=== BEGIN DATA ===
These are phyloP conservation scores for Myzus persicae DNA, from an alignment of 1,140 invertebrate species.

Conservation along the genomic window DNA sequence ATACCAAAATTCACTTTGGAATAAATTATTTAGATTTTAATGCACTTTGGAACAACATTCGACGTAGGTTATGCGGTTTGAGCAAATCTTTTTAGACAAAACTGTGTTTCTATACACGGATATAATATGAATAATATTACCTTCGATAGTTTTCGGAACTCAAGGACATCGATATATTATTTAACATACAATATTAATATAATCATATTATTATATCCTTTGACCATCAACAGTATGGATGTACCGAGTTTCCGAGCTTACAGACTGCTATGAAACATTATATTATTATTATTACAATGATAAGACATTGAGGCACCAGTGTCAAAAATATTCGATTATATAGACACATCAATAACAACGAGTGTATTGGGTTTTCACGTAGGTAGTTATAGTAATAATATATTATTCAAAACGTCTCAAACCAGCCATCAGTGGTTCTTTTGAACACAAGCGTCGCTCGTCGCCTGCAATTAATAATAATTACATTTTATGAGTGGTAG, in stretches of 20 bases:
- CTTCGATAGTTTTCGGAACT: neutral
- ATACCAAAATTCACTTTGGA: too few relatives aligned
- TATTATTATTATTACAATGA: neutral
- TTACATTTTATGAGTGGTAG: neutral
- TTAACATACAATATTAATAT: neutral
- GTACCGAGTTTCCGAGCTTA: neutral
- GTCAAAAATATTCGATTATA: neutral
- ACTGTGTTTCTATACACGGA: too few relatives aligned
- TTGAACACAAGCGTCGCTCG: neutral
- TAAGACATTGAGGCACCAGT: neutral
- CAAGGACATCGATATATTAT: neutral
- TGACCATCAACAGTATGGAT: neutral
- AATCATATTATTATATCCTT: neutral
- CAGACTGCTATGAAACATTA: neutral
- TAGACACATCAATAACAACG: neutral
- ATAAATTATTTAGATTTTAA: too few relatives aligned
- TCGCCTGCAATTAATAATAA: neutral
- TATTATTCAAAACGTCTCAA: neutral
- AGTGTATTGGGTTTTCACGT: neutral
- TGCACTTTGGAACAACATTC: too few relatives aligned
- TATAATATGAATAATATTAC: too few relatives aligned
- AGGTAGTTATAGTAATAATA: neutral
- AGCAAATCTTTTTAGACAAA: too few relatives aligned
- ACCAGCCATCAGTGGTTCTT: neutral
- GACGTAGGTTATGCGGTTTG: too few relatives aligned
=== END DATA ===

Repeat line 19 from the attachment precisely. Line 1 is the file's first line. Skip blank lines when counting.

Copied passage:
- TCGCCTGCAATTAATAATAA: neutral